Subpart 46.4 Government Contract Quality Assurance
(a) Government contract quality assurance shall be performed at such times (including any stage of manufacture or performance of services) and places (including subcontractors’ plants) as may be necessary to determine that the supplies or services conform to contract requirements. Quality assurance surveillance plans should be prepared in conjunction with the preparation of the statement of work. The plans should specify
(1) All work requiring surveillance; and
(2) The method of surveillance.
(b) Each contract shall designate the place or places where the Government reserves the right to perform quality assurance.
(c) If the contract provides for performance of Government quality assurance at source, the place or places of performance may not be changed without the authorization of the contracting officer.
(d) If a contract provides for delivery and acceptance at destination and the Government inspects the supplies at a place other than destination, the supplies shall not ordinarily be reinspected at destination, but should be examined for quantity, damage in transit, and possible substitution or fraud.
(e) Government inspection shall be performed by or under the direction or supervision of Government personnel.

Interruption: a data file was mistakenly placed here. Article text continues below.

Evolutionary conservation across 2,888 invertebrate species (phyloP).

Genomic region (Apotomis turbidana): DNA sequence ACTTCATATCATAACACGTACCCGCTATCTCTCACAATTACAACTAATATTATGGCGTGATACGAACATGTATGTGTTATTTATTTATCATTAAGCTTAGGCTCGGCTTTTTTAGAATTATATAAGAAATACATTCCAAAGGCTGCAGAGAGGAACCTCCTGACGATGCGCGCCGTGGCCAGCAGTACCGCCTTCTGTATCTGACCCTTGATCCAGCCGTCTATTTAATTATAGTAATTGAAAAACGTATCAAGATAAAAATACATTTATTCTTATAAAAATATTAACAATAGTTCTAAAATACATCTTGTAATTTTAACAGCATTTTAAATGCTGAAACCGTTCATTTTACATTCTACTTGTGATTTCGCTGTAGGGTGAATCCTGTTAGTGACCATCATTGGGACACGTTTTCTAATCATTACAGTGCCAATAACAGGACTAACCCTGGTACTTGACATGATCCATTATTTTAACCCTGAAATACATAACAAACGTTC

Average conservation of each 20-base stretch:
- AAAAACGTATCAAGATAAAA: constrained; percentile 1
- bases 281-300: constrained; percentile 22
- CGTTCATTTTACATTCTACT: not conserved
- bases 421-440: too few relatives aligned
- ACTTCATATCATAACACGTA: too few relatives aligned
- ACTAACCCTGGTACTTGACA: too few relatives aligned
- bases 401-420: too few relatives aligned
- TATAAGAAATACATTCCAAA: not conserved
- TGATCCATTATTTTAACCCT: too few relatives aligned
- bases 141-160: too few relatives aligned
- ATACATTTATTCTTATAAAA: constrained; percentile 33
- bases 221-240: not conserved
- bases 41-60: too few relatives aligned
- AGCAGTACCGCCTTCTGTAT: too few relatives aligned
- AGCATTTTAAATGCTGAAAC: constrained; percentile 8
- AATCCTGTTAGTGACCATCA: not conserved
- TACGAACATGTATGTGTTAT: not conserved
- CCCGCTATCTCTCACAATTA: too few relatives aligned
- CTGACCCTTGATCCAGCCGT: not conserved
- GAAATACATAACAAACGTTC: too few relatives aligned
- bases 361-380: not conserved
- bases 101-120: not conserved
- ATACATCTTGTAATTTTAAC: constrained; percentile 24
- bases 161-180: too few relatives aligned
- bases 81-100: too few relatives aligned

(f) Government inspection shall be documented on an inspection or receiving report form or commercial shipping document/packing list, under agency procedures (see Subpart 46.6).
(g) Agencies may prescribe the use of inspection approval or disapproval stamps to identify and control supplies and material that have been inspected for conformance with contract quality requirements.
46.402 Government contract quality assurance at source.
Agencies shall perform contract quality assurance, including inspection, at source if
(a) Performance at any other place would require uneconomical disassembly or destructive testing;
(b) Considerable loss would result from the manufacture and shipment of unacceptable supplies, or from the delay in making necessary corrections;
(c) Special required instruments, gauges, or facilities are available only at source;
(d) Performance at any other place would destroy or require the replacement of costly special packing and packaging;